"Sonny Boy's Bear Story" (1929) Davey Lee
Rather astonishing, but former child actor Davey Lee has his own small but charming web site --- surely the only such instance for any Vitaphone era performer, and well worth a visit. The link: "Sonny Boy Lives Here"
From 1931, an example of an idea that came either too late or too early in the game to be effective! Although Victor's first entry into the realm of the long-playing record was met with critical acclaim, it wasn't enough to lure the financially conscious public into the phonograph dealer's showroom. Had the device arrived four or even three years earlier, the outcome might have been rather different --- but as it was, 1931 wasn't the right time for entertainment luxury items. While the content of this demonstration disc (one side of which is offered here) is technically acceptable and certainly entertaining, it's interesting to note that most of the selections hearken back to an earlier day --- 1928, 1929 and 1930 specifically, and that despite the selling point being that this new process allows for greater "elbow room" for the performers, all that listeners heard here were, primarily, much abbreviated renditions of selections that could be heard, in full, on standard 78rpm recordings! A noble misfire.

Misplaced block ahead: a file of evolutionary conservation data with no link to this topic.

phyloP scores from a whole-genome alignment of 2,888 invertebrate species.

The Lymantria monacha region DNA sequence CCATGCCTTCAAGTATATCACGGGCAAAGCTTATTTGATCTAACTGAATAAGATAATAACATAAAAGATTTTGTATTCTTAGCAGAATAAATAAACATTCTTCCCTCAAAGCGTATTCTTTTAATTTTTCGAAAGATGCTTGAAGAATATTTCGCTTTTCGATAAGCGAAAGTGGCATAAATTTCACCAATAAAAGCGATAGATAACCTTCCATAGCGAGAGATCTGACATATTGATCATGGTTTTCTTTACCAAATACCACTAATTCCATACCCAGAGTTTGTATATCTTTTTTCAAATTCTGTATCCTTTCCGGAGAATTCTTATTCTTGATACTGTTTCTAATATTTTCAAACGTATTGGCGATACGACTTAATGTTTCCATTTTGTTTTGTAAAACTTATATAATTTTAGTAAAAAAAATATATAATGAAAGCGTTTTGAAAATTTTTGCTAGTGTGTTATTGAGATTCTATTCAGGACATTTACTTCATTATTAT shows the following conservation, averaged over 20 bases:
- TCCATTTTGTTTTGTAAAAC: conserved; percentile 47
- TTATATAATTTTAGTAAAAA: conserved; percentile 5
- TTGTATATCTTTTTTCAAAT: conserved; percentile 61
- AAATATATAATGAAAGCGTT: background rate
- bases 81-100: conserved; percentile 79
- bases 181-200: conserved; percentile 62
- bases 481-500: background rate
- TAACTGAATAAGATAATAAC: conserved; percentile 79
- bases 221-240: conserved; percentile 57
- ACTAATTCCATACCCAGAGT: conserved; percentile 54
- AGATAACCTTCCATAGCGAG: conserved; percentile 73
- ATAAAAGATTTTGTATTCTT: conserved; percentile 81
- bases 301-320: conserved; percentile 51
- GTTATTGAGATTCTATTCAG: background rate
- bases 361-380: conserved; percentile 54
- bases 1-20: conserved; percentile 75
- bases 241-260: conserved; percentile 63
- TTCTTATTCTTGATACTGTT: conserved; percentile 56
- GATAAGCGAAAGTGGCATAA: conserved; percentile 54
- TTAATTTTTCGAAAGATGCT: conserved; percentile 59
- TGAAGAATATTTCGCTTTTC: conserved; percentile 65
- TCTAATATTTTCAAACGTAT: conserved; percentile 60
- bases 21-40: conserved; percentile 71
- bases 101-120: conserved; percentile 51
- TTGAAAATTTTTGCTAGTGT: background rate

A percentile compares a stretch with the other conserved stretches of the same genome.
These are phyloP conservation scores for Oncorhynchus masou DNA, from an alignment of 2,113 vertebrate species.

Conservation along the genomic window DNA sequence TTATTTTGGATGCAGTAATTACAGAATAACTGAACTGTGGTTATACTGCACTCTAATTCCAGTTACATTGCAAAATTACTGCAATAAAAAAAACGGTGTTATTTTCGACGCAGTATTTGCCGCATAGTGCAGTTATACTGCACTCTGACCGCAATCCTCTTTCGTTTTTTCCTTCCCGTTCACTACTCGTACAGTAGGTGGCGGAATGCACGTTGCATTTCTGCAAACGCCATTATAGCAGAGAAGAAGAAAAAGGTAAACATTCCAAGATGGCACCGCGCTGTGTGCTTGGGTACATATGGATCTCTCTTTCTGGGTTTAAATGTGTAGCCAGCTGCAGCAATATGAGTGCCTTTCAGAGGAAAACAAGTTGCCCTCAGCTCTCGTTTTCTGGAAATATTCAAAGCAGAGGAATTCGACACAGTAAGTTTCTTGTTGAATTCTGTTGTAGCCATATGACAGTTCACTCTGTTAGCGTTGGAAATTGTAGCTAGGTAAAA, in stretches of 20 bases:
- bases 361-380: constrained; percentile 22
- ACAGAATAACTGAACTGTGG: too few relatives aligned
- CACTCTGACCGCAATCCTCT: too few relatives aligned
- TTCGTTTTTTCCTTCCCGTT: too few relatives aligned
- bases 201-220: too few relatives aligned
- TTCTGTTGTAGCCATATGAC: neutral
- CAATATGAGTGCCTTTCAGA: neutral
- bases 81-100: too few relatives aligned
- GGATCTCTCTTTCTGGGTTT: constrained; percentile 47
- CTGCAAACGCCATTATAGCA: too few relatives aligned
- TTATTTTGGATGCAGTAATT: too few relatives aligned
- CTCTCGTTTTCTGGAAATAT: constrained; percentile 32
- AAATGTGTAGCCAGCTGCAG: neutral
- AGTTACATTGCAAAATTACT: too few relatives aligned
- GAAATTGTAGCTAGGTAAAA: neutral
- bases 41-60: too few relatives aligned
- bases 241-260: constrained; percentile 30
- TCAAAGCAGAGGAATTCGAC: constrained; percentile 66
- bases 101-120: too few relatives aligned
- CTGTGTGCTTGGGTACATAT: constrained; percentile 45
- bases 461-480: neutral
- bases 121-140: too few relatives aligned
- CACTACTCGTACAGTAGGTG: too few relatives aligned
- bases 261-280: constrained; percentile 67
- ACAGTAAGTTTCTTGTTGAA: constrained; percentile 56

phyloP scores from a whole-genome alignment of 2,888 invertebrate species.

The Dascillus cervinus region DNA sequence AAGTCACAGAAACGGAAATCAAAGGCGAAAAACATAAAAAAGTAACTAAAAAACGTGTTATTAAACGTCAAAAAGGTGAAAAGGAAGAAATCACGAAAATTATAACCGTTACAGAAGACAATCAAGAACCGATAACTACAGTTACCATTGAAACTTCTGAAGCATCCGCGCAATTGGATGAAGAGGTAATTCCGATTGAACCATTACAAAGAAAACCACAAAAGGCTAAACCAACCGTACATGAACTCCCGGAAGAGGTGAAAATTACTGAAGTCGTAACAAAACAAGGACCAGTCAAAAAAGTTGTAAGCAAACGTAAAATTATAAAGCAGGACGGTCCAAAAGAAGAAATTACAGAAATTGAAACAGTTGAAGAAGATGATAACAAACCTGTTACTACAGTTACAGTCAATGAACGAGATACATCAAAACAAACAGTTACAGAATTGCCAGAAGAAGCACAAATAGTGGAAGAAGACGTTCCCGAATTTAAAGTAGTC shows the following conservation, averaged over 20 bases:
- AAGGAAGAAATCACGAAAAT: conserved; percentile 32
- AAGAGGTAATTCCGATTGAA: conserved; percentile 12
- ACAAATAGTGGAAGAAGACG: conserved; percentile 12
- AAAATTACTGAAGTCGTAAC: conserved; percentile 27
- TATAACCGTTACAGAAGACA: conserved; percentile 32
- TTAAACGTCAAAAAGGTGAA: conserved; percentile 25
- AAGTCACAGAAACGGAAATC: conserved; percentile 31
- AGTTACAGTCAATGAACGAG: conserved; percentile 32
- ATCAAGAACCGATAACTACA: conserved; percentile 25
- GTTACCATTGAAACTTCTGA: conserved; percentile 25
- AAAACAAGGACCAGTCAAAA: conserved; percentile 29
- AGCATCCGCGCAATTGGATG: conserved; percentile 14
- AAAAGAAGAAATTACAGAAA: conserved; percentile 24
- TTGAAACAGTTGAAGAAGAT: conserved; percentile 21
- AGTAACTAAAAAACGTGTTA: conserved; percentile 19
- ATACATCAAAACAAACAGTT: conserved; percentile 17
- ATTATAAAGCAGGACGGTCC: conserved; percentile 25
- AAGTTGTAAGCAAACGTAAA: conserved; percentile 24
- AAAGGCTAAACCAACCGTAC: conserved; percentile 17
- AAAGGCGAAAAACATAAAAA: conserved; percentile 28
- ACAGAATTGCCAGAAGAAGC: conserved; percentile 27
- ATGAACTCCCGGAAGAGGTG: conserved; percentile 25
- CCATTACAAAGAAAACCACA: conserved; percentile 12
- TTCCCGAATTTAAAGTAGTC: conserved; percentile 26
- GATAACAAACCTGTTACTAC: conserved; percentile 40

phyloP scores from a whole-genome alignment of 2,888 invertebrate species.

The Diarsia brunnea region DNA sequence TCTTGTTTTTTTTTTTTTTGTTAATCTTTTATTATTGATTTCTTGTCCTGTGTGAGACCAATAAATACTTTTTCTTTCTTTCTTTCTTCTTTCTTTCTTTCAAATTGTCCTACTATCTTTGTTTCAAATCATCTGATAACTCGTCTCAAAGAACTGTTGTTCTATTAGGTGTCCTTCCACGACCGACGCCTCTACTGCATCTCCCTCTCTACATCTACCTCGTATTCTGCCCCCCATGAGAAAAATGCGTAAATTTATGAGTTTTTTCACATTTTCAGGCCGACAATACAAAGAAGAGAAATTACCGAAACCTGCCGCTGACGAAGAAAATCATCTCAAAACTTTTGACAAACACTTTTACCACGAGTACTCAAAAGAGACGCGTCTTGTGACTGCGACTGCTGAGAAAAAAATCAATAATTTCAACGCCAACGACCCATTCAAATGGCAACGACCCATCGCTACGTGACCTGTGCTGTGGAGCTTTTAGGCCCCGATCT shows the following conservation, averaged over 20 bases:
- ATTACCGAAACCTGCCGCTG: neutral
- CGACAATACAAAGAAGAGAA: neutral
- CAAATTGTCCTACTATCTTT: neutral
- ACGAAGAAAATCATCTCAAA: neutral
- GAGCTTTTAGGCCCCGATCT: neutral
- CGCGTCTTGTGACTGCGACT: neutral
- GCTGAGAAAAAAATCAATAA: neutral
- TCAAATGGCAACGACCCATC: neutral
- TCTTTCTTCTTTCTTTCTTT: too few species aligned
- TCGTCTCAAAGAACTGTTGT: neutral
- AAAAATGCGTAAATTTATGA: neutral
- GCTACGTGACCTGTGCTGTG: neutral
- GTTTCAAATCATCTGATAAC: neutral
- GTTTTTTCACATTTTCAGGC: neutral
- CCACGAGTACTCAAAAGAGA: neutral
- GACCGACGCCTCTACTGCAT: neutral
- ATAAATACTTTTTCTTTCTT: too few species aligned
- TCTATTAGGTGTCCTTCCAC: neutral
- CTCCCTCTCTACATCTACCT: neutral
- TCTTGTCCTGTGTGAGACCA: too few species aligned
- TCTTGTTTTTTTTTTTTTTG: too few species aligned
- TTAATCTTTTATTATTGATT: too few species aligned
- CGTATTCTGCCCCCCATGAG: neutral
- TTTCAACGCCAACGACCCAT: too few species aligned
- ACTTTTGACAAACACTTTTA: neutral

With Frank Crumit as the Master of Ceremonies and performances by The Revelers, pianists Arden & Ohman and Nathaniel Shilkret leading the Victor Orchestra, here's a "right idea, wrong time" bit of phonograph history.
"Victor Artist's Party" (1931)
Nothing about the history of the early talking films is set in stone, and the fact that much of it seems to be badly in need of reevaluation is made apparent by the wealth of misinformation surrounding the 1928 film "My Man," which featured multi-talented entertainer Fannie Brice.
Usually cited as being largely silent with a few interpolated vocalizations (as in "The Jazz Singer") and that the film performed miserably outside of key cities that could boast audiences appropriately ethnic enough to patronize and appreciate the film, such wasn't the case.
Whether or not readers of a Lima, Ohio newspaper entered the puzzle contest to the right in order to win tickets to see "My Man" is unknown, but audiences turned out in droves nonetheless --- and not only in New York, Chicago and Los Angeles, but in small cities and even smaller cinemas throughout the States, from late 1928 to mid 1929. Period reviews of the film are limited (many "reviews" are actually prefabricated publicity placements, but these become easy to detect in time!) but almost without exception, are tremendously positive. In fact, when a negative aspect concerning the film does appear, it's invariably in connection with the fact that the film does have brief periods of silence (a musical score with inter-titles --- perhaps 20% of the film's length) and that it wasn't designed as a full talkie.